Sometimes, even on sunny days, if the wind is from the east, Mandeville resident Gerard Braud gets worried.

Braud’s house sits near the western, or lower, end of Lakeshore Drive in Mandeville — so low, in fact, that when the lake level rises with water blown in from the Gulf, it sometimes bubbles up through the drains on the street in front of his house.

“The street floods with water,” he said. “I can’t get a car out because the drainage system in Old Mandeville is so poorly designed.”

While flooding in Old Mandeville during major storms — such as 2012’s Hurricane Isaac — is predictable, for some residents it takes far less than a major storm to cause a problem.

“All it takes is wind, and it fills like a bowl,” Braud said of the area around his house.

Braud’s complaint is backed up by a study done late last year by the engineering firm GEC. According to the study, it takes a 3-foot surge to cause water from the lake to flow back up the city’s drains and culverts into Old Mandeville. Such flooding is a virtual certainly at least once a year, the report said.

One possible way to help prevent flooding would be to attach rubber flap valves to the end of each of the city’s 32 drainpipes. The valves would allow water to drain into the lake but wouldn’t let water flow from the lake into the city.

But even though GEC endorsed the idea in February and the Mandeville City Council allotted $1 million to flood protection in the city in the 2013-14 budget, no valves have been installed.

To speed the process, a petition with about 70 signatures — though some of the signers listed Covington addresses — was sent to Mayor Donald Villere last week.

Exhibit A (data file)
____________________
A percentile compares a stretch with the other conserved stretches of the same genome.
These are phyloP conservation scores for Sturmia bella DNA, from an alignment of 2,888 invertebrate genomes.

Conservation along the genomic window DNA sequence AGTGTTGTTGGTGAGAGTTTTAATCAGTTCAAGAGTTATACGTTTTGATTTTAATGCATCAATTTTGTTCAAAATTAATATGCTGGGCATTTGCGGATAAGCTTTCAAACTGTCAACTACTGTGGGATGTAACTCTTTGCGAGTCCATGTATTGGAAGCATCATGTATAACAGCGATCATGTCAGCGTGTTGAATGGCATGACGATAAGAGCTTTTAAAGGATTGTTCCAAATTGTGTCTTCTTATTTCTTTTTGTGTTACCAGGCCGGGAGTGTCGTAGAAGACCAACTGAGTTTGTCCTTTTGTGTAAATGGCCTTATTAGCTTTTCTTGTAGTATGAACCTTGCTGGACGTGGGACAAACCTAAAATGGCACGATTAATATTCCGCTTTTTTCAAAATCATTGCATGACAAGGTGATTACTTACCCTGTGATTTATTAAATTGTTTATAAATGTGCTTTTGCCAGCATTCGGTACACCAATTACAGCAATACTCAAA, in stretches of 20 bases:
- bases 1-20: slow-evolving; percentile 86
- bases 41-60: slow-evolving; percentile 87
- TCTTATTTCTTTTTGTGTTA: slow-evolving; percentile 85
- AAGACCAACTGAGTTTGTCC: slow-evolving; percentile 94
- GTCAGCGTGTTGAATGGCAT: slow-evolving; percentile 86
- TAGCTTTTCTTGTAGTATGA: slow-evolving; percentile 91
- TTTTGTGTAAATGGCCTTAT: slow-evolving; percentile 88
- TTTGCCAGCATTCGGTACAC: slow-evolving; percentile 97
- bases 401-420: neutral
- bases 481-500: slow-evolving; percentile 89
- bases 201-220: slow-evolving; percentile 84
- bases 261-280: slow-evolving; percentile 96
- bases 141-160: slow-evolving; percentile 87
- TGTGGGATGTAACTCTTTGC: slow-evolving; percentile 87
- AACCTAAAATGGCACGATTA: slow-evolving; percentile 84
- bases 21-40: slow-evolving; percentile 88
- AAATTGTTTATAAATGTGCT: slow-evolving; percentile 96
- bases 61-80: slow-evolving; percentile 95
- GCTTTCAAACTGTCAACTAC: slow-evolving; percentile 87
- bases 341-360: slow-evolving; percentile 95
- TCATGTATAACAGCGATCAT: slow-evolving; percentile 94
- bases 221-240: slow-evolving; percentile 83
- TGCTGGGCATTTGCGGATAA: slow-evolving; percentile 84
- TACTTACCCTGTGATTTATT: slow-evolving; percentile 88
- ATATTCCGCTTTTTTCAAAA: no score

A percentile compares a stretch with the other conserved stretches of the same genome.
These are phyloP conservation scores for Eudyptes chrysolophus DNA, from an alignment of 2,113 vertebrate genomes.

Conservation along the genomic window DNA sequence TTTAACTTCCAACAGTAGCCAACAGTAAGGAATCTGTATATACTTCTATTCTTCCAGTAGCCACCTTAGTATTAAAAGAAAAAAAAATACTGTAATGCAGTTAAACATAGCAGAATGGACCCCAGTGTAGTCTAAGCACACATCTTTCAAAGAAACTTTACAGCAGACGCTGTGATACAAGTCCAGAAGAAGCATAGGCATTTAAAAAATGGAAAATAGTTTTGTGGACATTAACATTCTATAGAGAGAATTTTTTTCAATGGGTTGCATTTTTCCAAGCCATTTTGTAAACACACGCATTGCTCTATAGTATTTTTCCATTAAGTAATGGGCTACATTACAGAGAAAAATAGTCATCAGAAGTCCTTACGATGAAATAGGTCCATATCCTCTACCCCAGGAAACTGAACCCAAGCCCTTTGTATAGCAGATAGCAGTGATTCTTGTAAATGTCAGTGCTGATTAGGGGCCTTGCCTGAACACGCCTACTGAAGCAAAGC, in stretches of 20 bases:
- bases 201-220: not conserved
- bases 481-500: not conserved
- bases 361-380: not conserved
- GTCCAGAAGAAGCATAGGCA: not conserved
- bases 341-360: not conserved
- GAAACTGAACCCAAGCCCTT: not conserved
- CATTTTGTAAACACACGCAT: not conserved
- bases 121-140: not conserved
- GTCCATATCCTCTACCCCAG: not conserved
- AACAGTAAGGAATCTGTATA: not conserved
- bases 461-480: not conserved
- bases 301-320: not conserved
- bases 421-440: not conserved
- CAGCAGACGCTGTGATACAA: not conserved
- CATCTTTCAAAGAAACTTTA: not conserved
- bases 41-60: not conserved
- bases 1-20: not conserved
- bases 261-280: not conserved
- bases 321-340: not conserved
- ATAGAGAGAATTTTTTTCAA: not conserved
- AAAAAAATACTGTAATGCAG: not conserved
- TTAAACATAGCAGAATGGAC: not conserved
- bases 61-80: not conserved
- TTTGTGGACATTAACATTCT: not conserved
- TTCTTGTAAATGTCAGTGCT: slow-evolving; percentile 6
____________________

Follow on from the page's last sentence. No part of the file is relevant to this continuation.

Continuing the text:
The petition reads in part: “We the undersigned citizens of Mandeville do respectfully request that the city of Mandeville begin to put flood gates on the canal, flapper valves on the drainage pipes and any other prevention method to prevent flooding in Old Mandeville.”

Some signers, including Braud, blame the delay on Villere. “We can’t seem to get the mayor to do what needs to be done to protect us all before hurricane season,” he said.

Braud’s complaint echoes that of some council members, especially Rick Danielson and Ernest Burguières, who have pushed for the valves’ installation since last summer, and who have often complained that the mayor is dithering.

Villere said the petitioners are misguided.

“It’s not because the city doesn’t want to do this,” he said. But the job of purchasing and installing the valves is complicated, he said. The city decided to purchase five valves initially to see how well they worked. That process was delayed when the city had to reject the low bid for the five valves on a technicality.

“We put it on the bid that the person had to have five years’ experience,” Villere said. “The person does, but the company doesn’t.”

The other 27 valves haven’t even been bid out yet because the city is still “scoping the work,” Villere said. Some of the pipes are different sizes and present different challenges, and a bid must lay out precisely what is required in the job, he said.

Villere blamed the residents’ frustration on the council, saying he believes some of the residents are getting bad information from their council representatives.

“Unless you are involved in the process, you don’t understand that it takes longer than it seems it should,” Villere said.

“Nothing is going to be in before the end of this hurricane season,” he said.

Not surprisingly, that’s too long for Braud.

“The reality is that 30 days from today will be the ninth anniversary of Katrina and the second anniversary of Isaac,” Braud said. “I would like to see some urgency. Thirty days for a bid is too long.”

Follow Faimon A. Roberts III on Twitter, @faimon.